Taking it Back with Harriet Brown

Harriet Brown’s hypnotic R&B music sounds like something straight from the early 2000s done completely differently. His addition of loop machines and love of electronic music bring it deep into the new millennium, while slick guitar licks and outlandish on-point wails bring it to a Prince place. He’s seeping soul from every era, past present and future.

We talked to him before he took the stage with fellow Popscure features Opal and Dazeases this coming Thursday. Jasmine Rodriguez of No Preserves was kind enough to dive deep into his discography – namely, his latest endeavor Mall of Fortune – and ask him a few questions


Your album cover for Mall of Fortune screams “early 2000s.” Was this done on purpose, or did it naturally turn out this way?

It actually was done on purpose! But not necessarily with just “early 2000s” in mind, but more with specific artists and albums that I was particularly influenced by during the making of the album, like 702, Janet Jackson, Missy Elliott, etc.

Since we are on the topic of visuals, I felt like the music video for “Driver’s Seat” was an artifact obtained from an early ’00s vault. Everything from the clothing to the lighting to the panning shots gave off that vibe. I know you are heavily influenced by the music and vibes of that era, so was that planned as well?

Yes, it definitely was planned. Some of the main videos I was inspired by were the videos for SWV’s Someone and Total’s “Trippin'”.

Were you listening to anything in particular during the writing process, or leading up to the writing process, of Mall of Fortune that influenced you?

Yes! I supposed I hinted at this a bit already, but both 702’s self-titled album and their album “Star” were on heavy rotation for me during the time. I had also gotten super into that gospel, double-time slow jam feel found on a lot of R&B records circa ’97 or ’98, like Kenny Lattimore’s “Days Like This,” or Chico Debarge. Janet Jackson’s “All For You” album is also a big one for this record – such a varied but seamless mashup of styles.

I love a lot of electronic music, too, and I was particularly interested in how R&B albums like this actually had really tight, technical production that, to me at least, are on the same level as the IDM and earlier Warp Records stuff that electronic heads revere so highly. I had gotten really into the connections between the two.

Were there any challenges, musically, that occurred during the writing/production period?

Sure, as always. This was my first time writing and producing an entire album from start to finish within a finite period of time – in this case about 5 or 6 months – and I definitely learned a lot in the process. It was also the first time I was making the whole thing at my own studio at home. I really had to learn to trust myself and my ears. But with that said, because I was using such heavy bass on a lot of the tracks, my ears definitely got pretty strained at times.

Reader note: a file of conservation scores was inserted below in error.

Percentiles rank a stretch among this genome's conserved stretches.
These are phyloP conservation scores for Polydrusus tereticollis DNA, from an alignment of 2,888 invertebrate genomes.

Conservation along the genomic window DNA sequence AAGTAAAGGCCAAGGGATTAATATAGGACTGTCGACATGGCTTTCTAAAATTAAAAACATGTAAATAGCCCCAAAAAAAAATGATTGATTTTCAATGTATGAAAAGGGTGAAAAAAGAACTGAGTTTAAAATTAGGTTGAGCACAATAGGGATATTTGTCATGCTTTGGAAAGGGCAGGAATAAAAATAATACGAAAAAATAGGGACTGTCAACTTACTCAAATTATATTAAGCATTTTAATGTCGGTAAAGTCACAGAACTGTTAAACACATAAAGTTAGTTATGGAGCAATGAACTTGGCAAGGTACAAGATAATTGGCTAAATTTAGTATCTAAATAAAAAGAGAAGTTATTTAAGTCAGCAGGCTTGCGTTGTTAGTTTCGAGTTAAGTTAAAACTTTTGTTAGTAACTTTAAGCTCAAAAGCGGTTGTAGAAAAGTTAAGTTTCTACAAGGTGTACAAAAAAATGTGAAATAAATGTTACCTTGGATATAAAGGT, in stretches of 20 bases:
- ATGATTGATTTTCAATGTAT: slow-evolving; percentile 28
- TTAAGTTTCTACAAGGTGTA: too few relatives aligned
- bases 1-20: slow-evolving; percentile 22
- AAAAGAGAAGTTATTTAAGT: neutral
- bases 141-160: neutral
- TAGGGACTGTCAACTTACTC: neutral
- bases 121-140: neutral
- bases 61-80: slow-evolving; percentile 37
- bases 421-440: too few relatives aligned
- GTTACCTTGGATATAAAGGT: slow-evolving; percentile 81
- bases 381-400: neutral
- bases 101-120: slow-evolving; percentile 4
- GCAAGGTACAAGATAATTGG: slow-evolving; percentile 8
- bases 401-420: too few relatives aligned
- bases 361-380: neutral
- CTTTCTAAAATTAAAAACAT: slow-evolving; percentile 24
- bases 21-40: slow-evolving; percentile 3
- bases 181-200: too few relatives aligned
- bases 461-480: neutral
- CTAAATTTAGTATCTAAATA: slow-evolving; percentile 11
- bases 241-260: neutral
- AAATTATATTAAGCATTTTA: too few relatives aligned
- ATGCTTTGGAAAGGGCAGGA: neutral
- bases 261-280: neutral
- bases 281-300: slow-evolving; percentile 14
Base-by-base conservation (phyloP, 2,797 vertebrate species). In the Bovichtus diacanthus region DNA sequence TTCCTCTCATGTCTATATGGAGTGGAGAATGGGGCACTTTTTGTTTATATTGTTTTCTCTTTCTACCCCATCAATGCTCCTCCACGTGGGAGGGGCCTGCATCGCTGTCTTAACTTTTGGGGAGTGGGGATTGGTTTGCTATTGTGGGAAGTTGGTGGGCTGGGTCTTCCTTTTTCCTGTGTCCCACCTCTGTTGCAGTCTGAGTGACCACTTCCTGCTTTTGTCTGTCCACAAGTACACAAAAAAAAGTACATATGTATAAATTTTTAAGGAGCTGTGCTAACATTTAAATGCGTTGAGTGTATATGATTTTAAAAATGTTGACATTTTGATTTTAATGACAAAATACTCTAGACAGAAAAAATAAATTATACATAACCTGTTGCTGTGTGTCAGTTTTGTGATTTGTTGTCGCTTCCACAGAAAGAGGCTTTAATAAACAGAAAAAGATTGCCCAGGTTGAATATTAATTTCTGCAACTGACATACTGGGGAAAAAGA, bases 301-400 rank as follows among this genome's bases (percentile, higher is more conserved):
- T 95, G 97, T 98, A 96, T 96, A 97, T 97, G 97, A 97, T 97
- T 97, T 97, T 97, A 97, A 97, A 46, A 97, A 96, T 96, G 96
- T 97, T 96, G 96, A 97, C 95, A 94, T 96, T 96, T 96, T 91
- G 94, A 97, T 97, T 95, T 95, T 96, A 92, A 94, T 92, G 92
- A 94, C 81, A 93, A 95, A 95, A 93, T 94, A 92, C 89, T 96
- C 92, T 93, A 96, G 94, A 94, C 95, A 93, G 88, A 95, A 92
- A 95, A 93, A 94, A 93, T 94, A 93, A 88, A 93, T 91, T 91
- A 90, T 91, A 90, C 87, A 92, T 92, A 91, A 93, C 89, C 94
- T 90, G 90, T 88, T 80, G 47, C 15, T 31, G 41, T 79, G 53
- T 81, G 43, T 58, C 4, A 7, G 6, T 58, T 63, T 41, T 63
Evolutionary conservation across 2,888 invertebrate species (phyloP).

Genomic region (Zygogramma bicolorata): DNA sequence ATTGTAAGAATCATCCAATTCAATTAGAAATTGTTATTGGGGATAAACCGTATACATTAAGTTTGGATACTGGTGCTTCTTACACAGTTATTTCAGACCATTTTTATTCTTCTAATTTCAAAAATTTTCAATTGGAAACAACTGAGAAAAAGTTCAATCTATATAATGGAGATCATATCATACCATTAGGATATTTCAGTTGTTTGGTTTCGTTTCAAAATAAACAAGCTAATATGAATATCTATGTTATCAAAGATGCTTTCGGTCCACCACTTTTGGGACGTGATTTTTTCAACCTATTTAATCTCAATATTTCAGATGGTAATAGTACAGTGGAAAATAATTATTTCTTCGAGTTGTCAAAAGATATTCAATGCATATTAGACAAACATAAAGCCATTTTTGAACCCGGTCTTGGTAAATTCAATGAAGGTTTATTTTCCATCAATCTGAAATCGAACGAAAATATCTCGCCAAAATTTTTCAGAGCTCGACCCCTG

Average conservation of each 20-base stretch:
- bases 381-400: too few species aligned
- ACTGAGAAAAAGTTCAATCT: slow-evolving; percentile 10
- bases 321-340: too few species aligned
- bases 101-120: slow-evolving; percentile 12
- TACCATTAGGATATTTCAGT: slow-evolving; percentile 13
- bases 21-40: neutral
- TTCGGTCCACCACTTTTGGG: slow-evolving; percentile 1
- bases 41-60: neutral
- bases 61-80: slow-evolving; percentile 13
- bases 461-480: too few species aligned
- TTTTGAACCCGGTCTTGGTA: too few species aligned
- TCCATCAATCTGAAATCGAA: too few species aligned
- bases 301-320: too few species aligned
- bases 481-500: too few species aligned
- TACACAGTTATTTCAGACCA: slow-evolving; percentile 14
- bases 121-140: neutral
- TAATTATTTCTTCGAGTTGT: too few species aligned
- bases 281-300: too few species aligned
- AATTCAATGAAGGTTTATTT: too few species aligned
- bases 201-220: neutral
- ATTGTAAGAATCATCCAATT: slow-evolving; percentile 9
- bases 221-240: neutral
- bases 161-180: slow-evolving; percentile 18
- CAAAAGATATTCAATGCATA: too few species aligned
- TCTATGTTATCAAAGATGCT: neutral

Also, I’m naturally a night owl, but I really let myself go during this time, often working until 8 or 9 or even 10am at times, and waking up sometimes as the sun was setting. While that definitely added to the extremely personal, intimate and surreal aspects of the album, it definitely was not the healthiest thing to do, haha. I would try to be more balanced and healthy about the work flow next time around.

The album seems to encompass themes of love/existentialism (“Method,” “Outerworld,” “Cinnamon Sky”) as well as a sense of yearning for authentic human interaction (“Window Shopping,” “Retail Therapy,” “Bag Away.”) Was there a central feeling or specific moment in time that influenced you to write about these topics? Have your feelings on these topics changed since you wrote the album?

Wow, you really listened! Thank you! And yes. After having been in LA for four years and dealing with the music industry in general for the first time, as well as cycling through different music scenes in search of my “tribe,” I was feeling a bit drained, low and isolated, misunderstood, taken advantage of, and jaded. And consequently, my guard went super way up, and I had become a bit paranoid and wasn’t going out very much, even questioning the genuineness of my own personal friendships.

Most of my contact with other people, aside from my partner, were just through the internet, email or social media. So that’s where I was at when I began working on Mall of Fortune. I was definitely yearning for some real human interaction, but was also having major trust issues and instead was going inside myself for escape. I was very aware of all these things, and knew that something had to change, but was just having a very hard time doing so, which is why the album contains both moments of self-love, self-encouragement, right alongside heavy moments of self-doubt and paranoia and anxiety – myself trying to push me along.